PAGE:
Whether you agree or disagree with cartoon propaganda or environmental activism, the point is still the same: stories communicate more than plot, entertainment, and adventure. Storytelling gives the listener (viewer, reader, etc.) a worldview. Storytelling is persuasive. Advertising uses storytelling all the time. That’s how they suck you in and the next thing you know, you’re buying a crinkle free water hose for $19.95 (and bonus hose storage contraption!) so that you won’t have to spend your afternoon cursing out your backyard irrigation system.
Where I live now, in Southern California, no one understands this better than Disney. A large part of Disney’s success comes from story-telling. Again, you may disagree with the way they dissect and butcher Hans Christian Andersen stories (like The Little Mermaid or The Snow Queen, i.e. Frozen), nevertheless, Disney is good at storytelling. Don’t believe me? Just ask the average little girl under 10 who she wants to be for Halloween and they’ll tell you one of two names: Princess Anna or Queen Elsa. And then they’ll proceed directly perform an adorable rendition of Let It Go whether you like it or not. In households across America, Disney and Pixar have practically become synonymous with good storytelling. Why? Because storytelling communicates and persuades.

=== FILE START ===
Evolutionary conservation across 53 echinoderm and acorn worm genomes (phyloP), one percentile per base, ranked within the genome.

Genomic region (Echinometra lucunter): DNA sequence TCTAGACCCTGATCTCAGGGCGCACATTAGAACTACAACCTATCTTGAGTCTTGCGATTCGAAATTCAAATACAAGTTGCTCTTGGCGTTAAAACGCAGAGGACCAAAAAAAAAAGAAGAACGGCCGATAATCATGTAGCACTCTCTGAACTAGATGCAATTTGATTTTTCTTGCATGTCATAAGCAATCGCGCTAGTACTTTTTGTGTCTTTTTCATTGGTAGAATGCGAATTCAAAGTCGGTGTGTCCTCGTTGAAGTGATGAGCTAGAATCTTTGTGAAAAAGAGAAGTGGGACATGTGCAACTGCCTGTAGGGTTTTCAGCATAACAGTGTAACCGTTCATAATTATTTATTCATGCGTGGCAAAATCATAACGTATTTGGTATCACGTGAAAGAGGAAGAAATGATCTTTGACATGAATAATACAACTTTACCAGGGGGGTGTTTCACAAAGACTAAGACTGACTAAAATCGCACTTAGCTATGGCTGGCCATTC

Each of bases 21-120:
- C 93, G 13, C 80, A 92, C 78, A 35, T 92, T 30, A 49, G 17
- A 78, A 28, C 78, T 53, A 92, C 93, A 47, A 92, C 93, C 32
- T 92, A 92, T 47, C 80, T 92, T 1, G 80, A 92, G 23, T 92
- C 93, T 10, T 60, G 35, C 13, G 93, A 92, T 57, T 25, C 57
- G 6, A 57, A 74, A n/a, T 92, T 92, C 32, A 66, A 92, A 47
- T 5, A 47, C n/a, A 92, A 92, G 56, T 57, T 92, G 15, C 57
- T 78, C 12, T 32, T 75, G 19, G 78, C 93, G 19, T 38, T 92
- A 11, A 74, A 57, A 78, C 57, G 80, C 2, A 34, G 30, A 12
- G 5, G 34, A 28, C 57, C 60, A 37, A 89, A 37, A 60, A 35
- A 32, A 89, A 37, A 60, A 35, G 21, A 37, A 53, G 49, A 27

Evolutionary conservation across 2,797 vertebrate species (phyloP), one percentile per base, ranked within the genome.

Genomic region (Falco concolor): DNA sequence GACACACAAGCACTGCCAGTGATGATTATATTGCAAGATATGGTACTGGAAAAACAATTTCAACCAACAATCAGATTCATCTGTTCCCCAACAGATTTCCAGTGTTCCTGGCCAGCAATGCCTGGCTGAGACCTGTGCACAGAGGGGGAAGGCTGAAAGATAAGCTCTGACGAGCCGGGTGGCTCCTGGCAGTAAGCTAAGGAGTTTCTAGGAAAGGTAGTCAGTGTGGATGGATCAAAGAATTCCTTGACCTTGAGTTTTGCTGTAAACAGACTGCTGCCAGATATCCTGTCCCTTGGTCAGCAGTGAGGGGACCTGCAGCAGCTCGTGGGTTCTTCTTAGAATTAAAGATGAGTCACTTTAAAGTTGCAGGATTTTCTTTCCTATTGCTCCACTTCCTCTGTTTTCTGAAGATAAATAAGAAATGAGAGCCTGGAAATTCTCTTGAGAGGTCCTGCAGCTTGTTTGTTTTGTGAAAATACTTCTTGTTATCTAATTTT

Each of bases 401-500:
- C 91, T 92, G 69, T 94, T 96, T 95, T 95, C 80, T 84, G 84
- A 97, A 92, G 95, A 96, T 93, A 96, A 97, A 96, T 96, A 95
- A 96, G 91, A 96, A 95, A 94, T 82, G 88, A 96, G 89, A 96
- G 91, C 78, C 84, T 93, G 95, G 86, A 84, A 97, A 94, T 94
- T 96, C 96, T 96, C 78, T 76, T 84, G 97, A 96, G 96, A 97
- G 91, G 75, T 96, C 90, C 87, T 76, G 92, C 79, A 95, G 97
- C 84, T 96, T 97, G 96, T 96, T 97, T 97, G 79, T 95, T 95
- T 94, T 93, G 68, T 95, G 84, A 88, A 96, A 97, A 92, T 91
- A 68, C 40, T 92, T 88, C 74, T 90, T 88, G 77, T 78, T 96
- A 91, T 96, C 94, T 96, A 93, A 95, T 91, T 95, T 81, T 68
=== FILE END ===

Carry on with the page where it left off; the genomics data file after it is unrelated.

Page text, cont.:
This is also the reason why I am astounded every year that network television allows A Charlie Brown Christmas to be aired on live television during prime time. Now there’s good storytelling. Endearing characters. Classic music. Simple, yet artistic animation. And a clear message: the real meaning of Christmas isn’t found in the hustle and bustle, of materialism but in the material of the manger. Christmas is about the incarnation of Jesus Christ into human flesh. And the truth and beauty of that event is made known in a story about a group of kids looking for the perfect Christmas tree and performing an amateur Christmas pageant.
Storytelling Points People To Jesus
At the parish I serve, and in many churches across America, Sunday school is not primarily about teaching good morals, or the ten better steps to becoming a super Christian. Rather, it is for children to hear, read, mark, learn, and inwardly digest God’s holy Word through the main stories and teachings of the Old and New Testament. In doing so we continually point them to Jesus crucified for them and their salvation. As Jesus tells his disciples on the Emmaus road after His resurrection, the Law of Moses, the Psalms, and the Prophets all testify to Him. We take that seriously in the Sunday school stories we tell our children in church, and in the stories we tell people outside of church.